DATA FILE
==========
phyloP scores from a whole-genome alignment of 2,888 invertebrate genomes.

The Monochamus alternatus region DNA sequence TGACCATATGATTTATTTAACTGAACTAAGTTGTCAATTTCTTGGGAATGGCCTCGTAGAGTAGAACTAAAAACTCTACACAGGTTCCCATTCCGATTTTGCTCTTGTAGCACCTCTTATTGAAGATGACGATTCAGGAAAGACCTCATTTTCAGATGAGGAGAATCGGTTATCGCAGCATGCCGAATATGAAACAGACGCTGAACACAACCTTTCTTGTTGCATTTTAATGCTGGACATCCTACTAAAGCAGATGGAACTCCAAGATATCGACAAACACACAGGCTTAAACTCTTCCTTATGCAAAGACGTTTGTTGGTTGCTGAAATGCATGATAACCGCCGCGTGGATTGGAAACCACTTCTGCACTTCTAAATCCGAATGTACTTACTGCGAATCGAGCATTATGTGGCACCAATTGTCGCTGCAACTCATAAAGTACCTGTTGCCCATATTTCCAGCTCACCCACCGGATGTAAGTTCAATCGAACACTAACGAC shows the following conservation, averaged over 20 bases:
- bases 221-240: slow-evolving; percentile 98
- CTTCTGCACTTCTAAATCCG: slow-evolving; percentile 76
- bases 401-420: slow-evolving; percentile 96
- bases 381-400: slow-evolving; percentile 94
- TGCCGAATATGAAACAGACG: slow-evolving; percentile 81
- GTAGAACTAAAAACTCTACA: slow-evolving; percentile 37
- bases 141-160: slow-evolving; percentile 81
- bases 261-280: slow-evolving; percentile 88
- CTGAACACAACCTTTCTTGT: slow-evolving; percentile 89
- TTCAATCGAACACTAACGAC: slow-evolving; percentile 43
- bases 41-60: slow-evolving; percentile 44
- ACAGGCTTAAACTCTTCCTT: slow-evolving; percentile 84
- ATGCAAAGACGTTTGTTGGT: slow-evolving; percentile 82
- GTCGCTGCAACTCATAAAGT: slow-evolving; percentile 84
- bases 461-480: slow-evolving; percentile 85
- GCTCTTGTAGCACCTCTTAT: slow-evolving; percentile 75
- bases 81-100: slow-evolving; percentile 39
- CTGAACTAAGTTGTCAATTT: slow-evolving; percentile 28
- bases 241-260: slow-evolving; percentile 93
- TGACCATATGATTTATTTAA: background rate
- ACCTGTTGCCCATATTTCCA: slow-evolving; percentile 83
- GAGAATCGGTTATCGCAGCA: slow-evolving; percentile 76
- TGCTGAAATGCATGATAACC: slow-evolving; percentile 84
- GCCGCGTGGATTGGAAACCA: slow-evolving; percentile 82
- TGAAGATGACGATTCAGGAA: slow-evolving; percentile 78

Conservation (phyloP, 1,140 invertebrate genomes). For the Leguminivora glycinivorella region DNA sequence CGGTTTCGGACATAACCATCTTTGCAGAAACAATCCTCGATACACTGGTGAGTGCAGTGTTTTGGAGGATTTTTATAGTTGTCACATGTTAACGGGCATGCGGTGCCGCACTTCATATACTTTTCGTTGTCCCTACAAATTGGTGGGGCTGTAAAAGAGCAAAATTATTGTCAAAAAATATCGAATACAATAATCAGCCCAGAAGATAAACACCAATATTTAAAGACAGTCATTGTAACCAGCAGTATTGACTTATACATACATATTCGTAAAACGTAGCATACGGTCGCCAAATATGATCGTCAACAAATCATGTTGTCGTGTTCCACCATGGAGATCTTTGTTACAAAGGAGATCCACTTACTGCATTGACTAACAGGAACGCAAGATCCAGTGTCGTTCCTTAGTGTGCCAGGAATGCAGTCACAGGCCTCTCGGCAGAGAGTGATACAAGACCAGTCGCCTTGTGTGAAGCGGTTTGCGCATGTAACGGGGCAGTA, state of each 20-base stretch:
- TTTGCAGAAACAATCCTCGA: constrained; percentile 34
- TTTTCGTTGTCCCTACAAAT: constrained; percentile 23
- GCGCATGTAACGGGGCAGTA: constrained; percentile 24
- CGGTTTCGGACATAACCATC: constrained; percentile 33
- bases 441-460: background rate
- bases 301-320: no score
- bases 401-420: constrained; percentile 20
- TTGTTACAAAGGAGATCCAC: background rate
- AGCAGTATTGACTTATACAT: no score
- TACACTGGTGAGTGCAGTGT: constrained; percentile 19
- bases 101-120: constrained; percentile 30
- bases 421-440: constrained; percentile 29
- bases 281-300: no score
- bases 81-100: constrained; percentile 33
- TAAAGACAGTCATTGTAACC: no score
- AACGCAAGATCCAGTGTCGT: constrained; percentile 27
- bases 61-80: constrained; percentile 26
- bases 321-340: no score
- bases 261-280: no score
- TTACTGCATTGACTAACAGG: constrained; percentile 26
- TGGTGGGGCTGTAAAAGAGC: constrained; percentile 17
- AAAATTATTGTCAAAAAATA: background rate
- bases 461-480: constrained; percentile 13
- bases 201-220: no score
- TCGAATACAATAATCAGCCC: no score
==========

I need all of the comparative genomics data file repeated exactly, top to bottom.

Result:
phyloP scores from a whole-genome alignment of 2,888 invertebrate genomes.

The Monochamus alternatus region DNA sequence TGACCATATGATTTATTTAACTGAACTAAGTTGTCAATTTCTTGGGAATGGCCTCGTAGAGTAGAACTAAAAACTCTACACAGGTTCCCATTCCGATTTTGCTCTTGTAGCACCTCTTATTGAAGATGACGATTCAGGAAAGACCTCATTTTCAGATGAGGAGAATCGGTTATCGCAGCATGCCGAATATGAAACAGACGCTGAACACAACCTTTCTTGTTGCATTTTAATGCTGGACATCCTACTAAAGCAGATGGAACTCCAAGATATCGACAAACACACAGGCTTAAACTCTTCCTTATGCAAAGACGTTTGTTGGTTGCTGAAATGCATGATAACCGCCGCGTGGATTGGAAACCACTTCTGCACTTCTAAATCCGAATGTACTTACTGCGAATCGAGCATTATGTGGCACCAATTGTCGCTGCAACTCATAAAGTACCTGTTGCCCATATTTCCAGCTCACCCACCGGATGTAAGTTCAATCGAACACTAACGAC shows the following conservation, averaged over 20 bases:
- bases 221-240: slow-evolving; percentile 98
- CTTCTGCACTTCTAAATCCG: slow-evolving; percentile 76
- bases 401-420: slow-evolving; percentile 96
- bases 381-400: slow-evolving; percentile 94
- TGCCGAATATGAAACAGACG: slow-evolving; percentile 81
- GTAGAACTAAAAACTCTACA: slow-evolving; percentile 37
- bases 141-160: slow-evolving; percentile 81
- bases 261-280: slow-evolving; percentile 88
- CTGAACACAACCTTTCTTGT: slow-evolving; percentile 89
- TTCAATCGAACACTAACGAC: slow-evolving; percentile 43
- bases 41-60: slow-evolving; percentile 44
- ACAGGCTTAAACTCTTCCTT: slow-evolving; percentile 84
- ATGCAAAGACGTTTGTTGGT: slow-evolving; percentile 82
- GTCGCTGCAACTCATAAAGT: slow-evolving; percentile 84
- bases 461-480: slow-evolving; percentile 85
- GCTCTTGTAGCACCTCTTAT: slow-evolving; percentile 75
- bases 81-100: slow-evolving; percentile 39
- CTGAACTAAGTTGTCAATTT: slow-evolving; percentile 28
- bases 241-260: slow-evolving; percentile 93
- TGACCATATGATTTATTTAA: background rate
- ACCTGTTGCCCATATTTCCA: slow-evolving; percentile 83
- GAGAATCGGTTATCGCAGCA: slow-evolving; percentile 76
- TGCTGAAATGCATGATAACC: slow-evolving; percentile 84
- GCCGCGTGGATTGGAAACCA: slow-evolving; percentile 82
- TGAAGATGACGATTCAGGAA: slow-evolving; percentile 78

Conservation (phyloP, 1,140 invertebrate genomes). For the Leguminivora glycinivorella region DNA sequence CGGTTTCGGACATAACCATCTTTGCAGAAACAATCCTCGATACACTGGTGAGTGCAGTGTTTTGGAGGATTTTTATAGTTGTCACATGTTAACGGGCATGCGGTGCCGCACTTCATATACTTTTCGTTGTCCCTACAAATTGGTGGGGCTGTAAAAGAGCAAAATTATTGTCAAAAAATATCGAATACAATAATCAGCCCAGAAGATAAACACCAATATTTAAAGACAGTCATTGTAACCAGCAGTATTGACTTATACATACATATTCGTAAAACGTAGCATACGGTCGCCAAATATGATCGTCAACAAATCATGTTGTCGTGTTCCACCATGGAGATCTTTGTTACAAAGGAGATCCACTTACTGCATTGACTAACAGGAACGCAAGATCCAGTGTCGTTCCTTAGTGTGCCAGGAATGCAGTCACAGGCCTCTCGGCAGAGAGTGATACAAGACCAGTCGCCTTGTGTGAAGCGGTTTGCGCATGTAACGGGGCAGTA, state of each 20-base stretch:
- TTTGCAGAAACAATCCTCGA: constrained; percentile 34
- TTTTCGTTGTCCCTACAAAT: constrained; percentile 23
- GCGCATGTAACGGGGCAGTA: constrained; percentile 24
- CGGTTTCGGACATAACCATC: constrained; percentile 33
- bases 441-460: background rate
- bases 301-320: no score
- bases 401-420: constrained; percentile 20
- TTGTTACAAAGGAGATCCAC: background rate
- AGCAGTATTGACTTATACAT: no score
- TACACTGGTGAGTGCAGTGT: constrained; percentile 19
- bases 101-120: constrained; percentile 30
- bases 421-440: constrained; percentile 29
- bases 281-300: no score
- bases 81-100: constrained; percentile 33
- TAAAGACAGTCATTGTAACC: no score
- AACGCAAGATCCAGTGTCGT: constrained; percentile 27
- bases 61-80: constrained; percentile 26
- bases 321-340: no score
- bases 261-280: no score
- TTACTGCATTGACTAACAGG: constrained; percentile 26
- TGGTGGGGCTGTAAAAGAGC: constrained; percentile 17
- AAAATTATTGTCAAAAAATA: background rate
- bases 461-480: constrained; percentile 13
- bases 201-220: no score
- TCGAATACAATAATCAGCCC: no score